amalfi architecture

“We call our work ‘site-specific portraits of clients,’” says architect Carl Pickering, who with fellow architect Claudio Lazzarini owns Rome-based Lazzarini Pickering Architetti. With projects spanning across Europe, Australia, and the Middle East, the phrase “site specific” takes on added significance. “We believe that building on the Amalfi Coast is different from building in Beirut or Paris or New York,” says Pickering. “One should draw from the architectural and artisan traditions that connect to the area.”
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No matter where you live, sometimes, the only way to make a house feel like home is to design it with your personality in mind. Take this property decorated for Irrfan Khan, a member of India’s glamorous Bollywood elite, and his family.

“The directive for this Mumbai home was to be a reflection of the personalities and mindsets of the creative people living in it,” says Shabnam Gupta, founder and principal designer at Mumbai, India-based design firm The Orange Lane. The fifth-floor residence, which overlooks the surrounding lush green mangroves feels ultra loft-like, thanks to its sweeping 3,670-square-foot floor plan with four bedrooms and five baths. “This space is aimed at bringing people in while keeping the hustle-bustle of the Mumbai life at bay. The Khans wanted to create a world of their own within the city.”
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stir it up

Stir-fry recipes can be as simple or complicated as you make them. By combining fresh ingredients and exciting flavors in a wok or skillet, you get a one-pot dish that’s a party for your palate.


Although the ingredient list looks long, this tasty recipe pulls together quickly for an amazing flavor-filled meal.
Serves 4
For the sauce:
3 tablespoons tamarind paste
1 tablespoon garlic chili sauce
⅓ cup fish sauce
¼ cup water
1 teaspoon rice vinegar
¼ cup brown sugar
1 tablespoon peanut butter
2 tablespoons soy sauce or tamari
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Creative Conservation — A Dublin, Ireland Property Gets a Second Chance at a First Impression

Though Roisin Lafferty, creative director of Dublin, Ireland-based Kingston Lafferty Design (KLD), considers this project their most challenging to date, the end result shows no sign of its original condition. The setting of this mid-terrace, Georgian townhouse was ideal—Mountpleasant Square in Ranelagh, a leafy South Dublin city with a lovely village—the property was another story. Before the creative team could select finishes and paint colors, they had to address foundational issues. The structurally-unsound conservation project with highly restricted access had been neglected for years, which proved detrimental to its structural integrity. Extensive work was required to support the existing and proposed structures and to retain the neighboring properties.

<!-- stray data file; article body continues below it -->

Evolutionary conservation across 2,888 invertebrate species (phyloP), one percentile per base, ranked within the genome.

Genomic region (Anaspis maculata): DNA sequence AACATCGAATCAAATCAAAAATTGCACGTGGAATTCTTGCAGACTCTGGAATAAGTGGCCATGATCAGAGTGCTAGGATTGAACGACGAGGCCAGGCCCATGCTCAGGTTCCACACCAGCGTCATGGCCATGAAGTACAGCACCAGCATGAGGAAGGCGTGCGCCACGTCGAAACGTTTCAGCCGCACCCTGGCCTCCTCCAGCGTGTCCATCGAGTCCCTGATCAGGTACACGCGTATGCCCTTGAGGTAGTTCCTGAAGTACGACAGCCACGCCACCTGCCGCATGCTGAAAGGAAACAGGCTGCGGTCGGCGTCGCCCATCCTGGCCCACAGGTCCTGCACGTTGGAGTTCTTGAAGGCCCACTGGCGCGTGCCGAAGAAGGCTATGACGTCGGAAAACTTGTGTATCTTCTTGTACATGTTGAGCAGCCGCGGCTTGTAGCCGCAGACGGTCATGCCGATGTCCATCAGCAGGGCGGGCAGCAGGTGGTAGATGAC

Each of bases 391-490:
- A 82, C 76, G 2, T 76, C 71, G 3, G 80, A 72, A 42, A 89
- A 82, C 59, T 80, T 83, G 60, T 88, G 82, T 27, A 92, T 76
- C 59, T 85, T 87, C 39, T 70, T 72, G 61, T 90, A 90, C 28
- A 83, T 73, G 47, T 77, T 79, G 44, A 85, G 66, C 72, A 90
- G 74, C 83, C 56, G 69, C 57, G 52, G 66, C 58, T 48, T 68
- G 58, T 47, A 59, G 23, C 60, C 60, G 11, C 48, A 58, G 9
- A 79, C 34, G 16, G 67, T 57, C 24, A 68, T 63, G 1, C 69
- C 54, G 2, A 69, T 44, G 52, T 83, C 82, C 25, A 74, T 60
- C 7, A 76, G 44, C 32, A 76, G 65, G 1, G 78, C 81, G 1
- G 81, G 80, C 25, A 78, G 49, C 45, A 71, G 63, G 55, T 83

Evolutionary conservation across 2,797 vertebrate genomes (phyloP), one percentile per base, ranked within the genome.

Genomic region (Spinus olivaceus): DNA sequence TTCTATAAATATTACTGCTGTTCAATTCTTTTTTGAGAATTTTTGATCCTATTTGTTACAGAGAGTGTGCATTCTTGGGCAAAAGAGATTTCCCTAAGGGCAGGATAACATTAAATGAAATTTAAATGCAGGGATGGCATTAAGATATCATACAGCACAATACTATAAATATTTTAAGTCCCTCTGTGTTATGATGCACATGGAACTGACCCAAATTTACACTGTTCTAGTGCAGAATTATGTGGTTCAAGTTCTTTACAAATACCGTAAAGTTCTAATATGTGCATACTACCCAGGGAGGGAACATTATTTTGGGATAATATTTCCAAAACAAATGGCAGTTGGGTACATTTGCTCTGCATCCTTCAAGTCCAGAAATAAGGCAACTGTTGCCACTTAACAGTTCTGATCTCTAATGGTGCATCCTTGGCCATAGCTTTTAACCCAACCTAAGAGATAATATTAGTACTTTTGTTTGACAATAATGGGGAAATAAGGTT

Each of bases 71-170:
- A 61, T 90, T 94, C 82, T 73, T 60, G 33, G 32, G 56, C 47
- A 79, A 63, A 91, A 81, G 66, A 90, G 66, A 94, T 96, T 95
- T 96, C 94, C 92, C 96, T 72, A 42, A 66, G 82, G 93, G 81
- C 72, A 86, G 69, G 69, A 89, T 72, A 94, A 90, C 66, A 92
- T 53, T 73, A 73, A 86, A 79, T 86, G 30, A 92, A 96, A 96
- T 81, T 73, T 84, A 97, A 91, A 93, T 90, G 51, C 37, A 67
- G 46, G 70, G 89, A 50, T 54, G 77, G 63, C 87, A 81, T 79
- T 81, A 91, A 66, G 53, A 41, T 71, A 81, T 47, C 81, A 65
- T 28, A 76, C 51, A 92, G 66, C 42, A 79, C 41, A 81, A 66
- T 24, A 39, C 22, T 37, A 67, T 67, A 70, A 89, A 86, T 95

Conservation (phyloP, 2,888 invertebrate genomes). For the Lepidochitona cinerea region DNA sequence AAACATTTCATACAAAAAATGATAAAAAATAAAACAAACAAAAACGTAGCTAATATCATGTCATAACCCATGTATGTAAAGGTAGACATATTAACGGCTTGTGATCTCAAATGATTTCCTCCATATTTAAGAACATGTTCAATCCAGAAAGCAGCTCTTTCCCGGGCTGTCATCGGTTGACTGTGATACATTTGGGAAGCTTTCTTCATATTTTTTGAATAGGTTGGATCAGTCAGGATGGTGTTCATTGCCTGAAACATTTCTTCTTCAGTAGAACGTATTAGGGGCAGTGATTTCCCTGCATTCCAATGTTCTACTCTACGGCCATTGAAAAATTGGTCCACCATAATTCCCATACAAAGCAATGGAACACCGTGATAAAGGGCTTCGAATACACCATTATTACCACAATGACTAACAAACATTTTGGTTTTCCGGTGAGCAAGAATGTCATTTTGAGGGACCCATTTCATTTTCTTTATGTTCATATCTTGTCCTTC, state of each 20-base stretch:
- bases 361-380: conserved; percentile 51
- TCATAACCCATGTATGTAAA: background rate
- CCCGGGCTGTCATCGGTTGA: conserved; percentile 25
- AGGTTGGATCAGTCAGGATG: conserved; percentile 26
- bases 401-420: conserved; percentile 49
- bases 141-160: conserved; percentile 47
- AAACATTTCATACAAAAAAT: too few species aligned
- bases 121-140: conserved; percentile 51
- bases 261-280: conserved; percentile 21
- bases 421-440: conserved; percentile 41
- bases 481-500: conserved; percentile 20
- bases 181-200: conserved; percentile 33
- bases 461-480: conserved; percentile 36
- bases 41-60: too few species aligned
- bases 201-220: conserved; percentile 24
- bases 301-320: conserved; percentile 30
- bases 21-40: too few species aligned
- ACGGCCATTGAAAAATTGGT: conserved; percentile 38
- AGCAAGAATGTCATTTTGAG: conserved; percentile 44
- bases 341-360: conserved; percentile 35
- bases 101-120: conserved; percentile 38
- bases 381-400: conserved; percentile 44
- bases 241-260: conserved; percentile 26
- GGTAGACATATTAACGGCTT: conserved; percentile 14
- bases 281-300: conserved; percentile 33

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island hideaway

When Jodi Cooper first visited Nusa Lembongan, an island located southeast of Bali, Indonesia, in 2012, she felt as if she’d entered a wholly different world. “The mainland had lost its appeal due to tourism and overcrowding, so when I first visited Lembongan it was like being in a time warp,” says the Australia-based designer. “It was so beautiful and unspoiled by tourism.” It had been a dream for Cooper for some time to have her own piece of paradise in Bali, but it wasn’t until visiting Nusa Lembongan that she realized this was where she was meant to be. Just eight weeks after visiting the island, Cooper purchased the land where she would build one of the most significant projects in her portfolio to date.
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Sonoma County Strong: Santa Rosa, California

The vineyards of Sonoma County beckon visitors with breathtaking vistas.
RIGHT: The Astro delivers midcentury-modern charm. Bird & the Bottle serves up fantastic local fare. Russian River Brewing Co. displays their current tap list on a changeable chalkboard.


In October 2017, the most destructive wildfire in California’s history (at that time) put the North Bay city of Santa Rosa in the spotlight. It was a complete shock for the area, which was already renowned for premium wine and craft beer, farm-to-table dining, unique accommodations, and gorgeous state parks. Although the rebuild is still underway, new and remodeled businesses are rebounding with a community that is stronger than ever, and they are ready to share the riches of the region.